Figure 2: Intraoperative photograph – (a) Hypertrophied and fibrosed dura – small arrows. The normal spinal cord is seen compressed by the lesion – large arrow. (b) Decompressed spinal cord after near total excision of the hypertrophied dura

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The histopathology of the report showed extensive sclerosis with patchy and diffuse areas of inflammatory infiltrates consisting of plasma cells, lymphocytes, and eosinophils [Figure 3]a and [Figure 3]b. A diagnosis of HSP was confirmed.
Figure 3: Photomicrograph – (a) Showing extensive areas of sclerosis with diffuse inflammatory infiltrates consisting of plasma cells, lymphocytes along with neutrophils and eosinophils (H and E, ×10). (b) Showing aggregates of plasma cells and lymphocytes (H and E, ×40)

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She was followed up on an outpatient basis during which power both her lower limbs improved considerably and she was able to walk without support. However, the pain in her neck and brisk reflexes persisted which may improve in the future.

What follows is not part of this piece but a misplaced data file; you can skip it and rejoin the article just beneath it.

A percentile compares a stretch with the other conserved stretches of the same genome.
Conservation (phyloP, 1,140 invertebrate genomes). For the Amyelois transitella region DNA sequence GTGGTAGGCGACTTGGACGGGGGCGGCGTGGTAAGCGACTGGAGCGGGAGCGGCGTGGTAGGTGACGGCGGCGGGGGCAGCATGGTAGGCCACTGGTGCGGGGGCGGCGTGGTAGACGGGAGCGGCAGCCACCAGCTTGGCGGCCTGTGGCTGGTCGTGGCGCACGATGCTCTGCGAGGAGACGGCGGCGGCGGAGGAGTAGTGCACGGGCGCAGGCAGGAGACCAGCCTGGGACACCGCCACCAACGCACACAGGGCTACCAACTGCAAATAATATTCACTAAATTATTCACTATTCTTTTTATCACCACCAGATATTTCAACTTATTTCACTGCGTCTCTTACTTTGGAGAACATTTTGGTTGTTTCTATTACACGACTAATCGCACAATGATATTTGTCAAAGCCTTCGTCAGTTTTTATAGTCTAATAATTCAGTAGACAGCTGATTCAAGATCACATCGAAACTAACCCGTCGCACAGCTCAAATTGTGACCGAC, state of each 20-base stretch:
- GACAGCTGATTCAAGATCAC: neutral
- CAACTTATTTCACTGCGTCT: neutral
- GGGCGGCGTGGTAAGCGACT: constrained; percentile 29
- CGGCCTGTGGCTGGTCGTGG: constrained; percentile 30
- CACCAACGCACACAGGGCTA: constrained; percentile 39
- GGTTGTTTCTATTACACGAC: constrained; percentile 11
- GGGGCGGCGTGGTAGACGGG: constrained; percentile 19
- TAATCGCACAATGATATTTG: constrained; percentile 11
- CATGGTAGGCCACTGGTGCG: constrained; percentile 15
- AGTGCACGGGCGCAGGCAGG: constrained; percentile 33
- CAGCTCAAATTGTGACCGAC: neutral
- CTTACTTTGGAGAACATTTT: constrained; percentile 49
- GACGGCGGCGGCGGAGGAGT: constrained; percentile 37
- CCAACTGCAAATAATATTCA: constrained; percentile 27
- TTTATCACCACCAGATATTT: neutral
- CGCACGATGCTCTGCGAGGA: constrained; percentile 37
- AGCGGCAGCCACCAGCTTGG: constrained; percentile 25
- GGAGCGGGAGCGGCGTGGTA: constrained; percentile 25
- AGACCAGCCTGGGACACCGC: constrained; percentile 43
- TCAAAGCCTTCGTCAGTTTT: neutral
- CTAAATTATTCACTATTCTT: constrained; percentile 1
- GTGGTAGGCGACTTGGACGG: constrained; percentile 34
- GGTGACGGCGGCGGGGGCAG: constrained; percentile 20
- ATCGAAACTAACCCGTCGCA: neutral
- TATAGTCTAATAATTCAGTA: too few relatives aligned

HSP was described by Park as a disease characterized by (1) unknown etiology, (2) specific dural involvement, (3) unique radiological features i.e., diffuse thickening of dura with encasement of CNS, and 4) unique histologic features i.e., chronic granulomatous inflammation of the dura.[7] It is an infrequent cause of myelopathy. Due to the advent of better imaging facilities, there has been a surge of reported cases of HSP in the recent literature. Before the MRI era, cases were largely suspected on myelogram and corroborated with histopathology.[8] Our search on the popular medical search engine PubMed revealed 39 cases of idiopathic HSP (IHSP) [Table 1]. Although differences exist with regards to gender predilection of this disease[5] our literature review suggests that this disease manifests equally among both males and females. The most commonly affected patients are in the fifth and seventh decades of life.[5] HSP can be either primary or secondary.[3] Primary or IHSP is a diagnosis of exclusion when other causes of HSP has been ruled out. The secondary form of this disease is frequently associated with various autoimmune disorders like Wegener's granulomatosis; IgG4 related, rheumatoid arthritis, neuro Behçet's;[2],[9],[10],[11],[12],[13] infectious diseases like tuberculosis,[14],[15] syphilis;[16] chronic granulomatous diseases like sarcoidosis;[17] and heavy chain diseases,[18] etc., The most common location of spinal forms of this disease is cervical followed by thoracic region.[3],[19] There have been reports of combined spinal and cranial form of this disease.[14],[20],[21],[22],[23] The cranial form of this disease is mostly located in the base of skull and posterior fossa and presents often as multiple cranial nerve palsies.[24] The most commonly involved cranial nerve is the seventh cranial nerve.[25]